Editorial Note: This is the second part of what could be an open-ended series. If you folks out there on the interwebs find it useful, I’ll post further installments from time to time.
If you missed Part One, be sure to read it first. There’s some important background info in there. It’ll add some depth to what comes next.
The Toilet Paper Toss
While the DTSP™ explained in Part One is a subtle but simple order flow pattern, the ES Toilet Paper Toss (TPT™ for short) is more complex, develops more slowly and must be assessed in the context of multiple days’ worth price action and sentiment evolution.
Why do I call it TPT? Well, to me, the chart it forms looks just like a punter who stole a roll of TP from the restroom and chucked it out over the crowd at a rock ‘n roll show:
Kidding aside, today was a good example of a TPT kind of day:
Before going further I am going to wax on about market context a little as I am taking a giant step in complexity from Part One to Part Two. And with this pattern the stakes are considerably higher. If you’re saying “ugh. just gimme the goods,” then skip a couple paragraphs. The details are down there. I won’t be offended. This is more about me than it is you. I need to know I said it, as I have no idea who is reading this. Just how I roll.
Here we go…
Context is everything. I don’t think anyone should make a trade (act on a pattern or “setup”) without understanding the context in which it has formed. If you put on and exit a profitable trade and afterward your inner monologue that goes something like “damn, I’m not sure how that worked, but it did!”, and next you try to dismiss that vaguely distressing thought with something like “who cares? we’re in the money!” Stop trading right now. Yes, now. Close your DOM. Invest some time in studying price action, volume action and learning the contextual psychology of the market.
It’s true, the market does what it does, and often there’s no way of really knowing why. But it’s not random. Fact is, what it does, it does pretty consistently. Sometimes even rationally. That’s the real Holy Grail of trading IMO. Understanding and accepting that the market behaves. Behavior is the manifestation (expression) of psychology. Understand the psychology behind price and volume action and even sudden market movements begin to appear less random, a little more rational and a lot less threatening. Even the ones intended to deceive (of which there are many). You may not like the behavior. It may not like you. It may not be what you expected. But if you are capable of internalizing and accepting the in-the-moment market psychology then you also have the tools to find your way along the behavioral trail that led price to where it is. Market behavior expressed in price action, in this case then, is just a long way of saying context. Context is your friend. More importantly, I think contextual fluency is your only real edge.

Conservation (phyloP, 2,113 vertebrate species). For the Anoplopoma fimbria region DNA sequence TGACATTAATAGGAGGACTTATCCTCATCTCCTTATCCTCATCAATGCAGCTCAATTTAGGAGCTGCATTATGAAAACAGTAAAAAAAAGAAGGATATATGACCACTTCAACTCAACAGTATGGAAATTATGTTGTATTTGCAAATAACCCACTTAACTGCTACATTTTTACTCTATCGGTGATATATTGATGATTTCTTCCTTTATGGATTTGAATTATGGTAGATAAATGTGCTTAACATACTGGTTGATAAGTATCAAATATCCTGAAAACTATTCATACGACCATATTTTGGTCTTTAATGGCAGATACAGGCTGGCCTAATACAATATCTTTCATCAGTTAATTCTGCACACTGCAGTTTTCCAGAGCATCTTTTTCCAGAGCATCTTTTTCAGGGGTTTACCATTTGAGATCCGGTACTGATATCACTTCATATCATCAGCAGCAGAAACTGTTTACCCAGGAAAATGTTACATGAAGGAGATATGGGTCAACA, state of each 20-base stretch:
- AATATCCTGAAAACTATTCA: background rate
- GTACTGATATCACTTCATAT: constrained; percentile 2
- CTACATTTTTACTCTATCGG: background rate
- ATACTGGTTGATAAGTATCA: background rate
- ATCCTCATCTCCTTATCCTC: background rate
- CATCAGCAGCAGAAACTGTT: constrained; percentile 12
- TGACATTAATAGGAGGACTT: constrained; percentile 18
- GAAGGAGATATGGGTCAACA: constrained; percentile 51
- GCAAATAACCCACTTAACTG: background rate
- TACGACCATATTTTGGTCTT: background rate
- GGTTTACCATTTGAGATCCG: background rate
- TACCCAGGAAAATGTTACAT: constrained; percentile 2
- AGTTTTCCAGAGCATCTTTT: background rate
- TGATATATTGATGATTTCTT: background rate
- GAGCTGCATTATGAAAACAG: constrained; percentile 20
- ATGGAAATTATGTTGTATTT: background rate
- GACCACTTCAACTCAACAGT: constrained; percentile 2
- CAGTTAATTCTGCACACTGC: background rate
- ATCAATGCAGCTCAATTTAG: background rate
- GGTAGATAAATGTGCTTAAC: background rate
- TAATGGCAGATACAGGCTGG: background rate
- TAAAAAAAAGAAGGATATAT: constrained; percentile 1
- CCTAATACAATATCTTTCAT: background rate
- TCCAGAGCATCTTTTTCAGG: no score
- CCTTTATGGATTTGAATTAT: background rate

How do you become contextually fluent? Time and true curiosity. Start by watching and absorbing, not trading. I believe that you can’t really learn while you have risk on. It’s not a character flaw, it’s biochemical. Risk on time – time in a trade – is tactical. It’s about execution, managing your position and requires great focus. You just can’t engage your strategic (contextual) brain centers at the same time your fight or flight brain centers are active. Sun Tzu knew many centuries ago that the time to win a war is before ever engaging your enemy. So don’t try to outsmart or shortcut the ancient master.
Here are the contextual elements I look for in a potential TPT day:
- A market where sellers have been active in recent days. Maybe yesterday, maybe a few days ago. A market where bear-abused longs may be anxious. Or where late longs need a big push to make new highs. In other words, a market that is not in a place where longs can feel “safe.”
- A market where assertive contrarians are not just thinking contrarian thoughts but are interested in and able to take contrarian action. In the case of the TPT, this means buyers who are willing to step in at what they perceive to be attractive, beat-down prices.
- Elements 1 and 2 typically present themselves during a range-bound market or a market in correction. Point is that the TPT requires price to be in a place where 2-way trade (healthy disagreement over fair prices) is likely.
- Conviction buying in the morning, often preceded by healthy buying during the Globex session. Might be new longs, might be short covering.
- Buying conviction that starts to visibly weaken – or assertive selling that steps in – around the time the IB high is being put in or when the European markets close, or when a significant resistance level is being tested. Resistance testing and IB often coincide, though not by, er, coincidence.
Here is where a cumulative volume study such as the Acme Volume Breakdown can help you confirm what you think you are seeing in the price action. What I look for, once again, is the harmonious conversation between price action and volume action to begin sounding a little discordant. For example, here is what that conversation sounded like around 7AM PDT on 8/17/2011, right at what would become the IB high:
A similar pattern appeared on 7/28/2011:
And also just a couple weeks prior on 7/13/2011:
Check your intraday charts and see if you can spot something similar to what’s pictured above on other days too. Afterward, then, zoom out to the bigger picture and examine the price action in the context of the days which surround them. Can you see the elements I listed above? Once you recognize a pattern, craft a plan to trade it. Win the war before entering the battle.
Until part three… trade ’em well.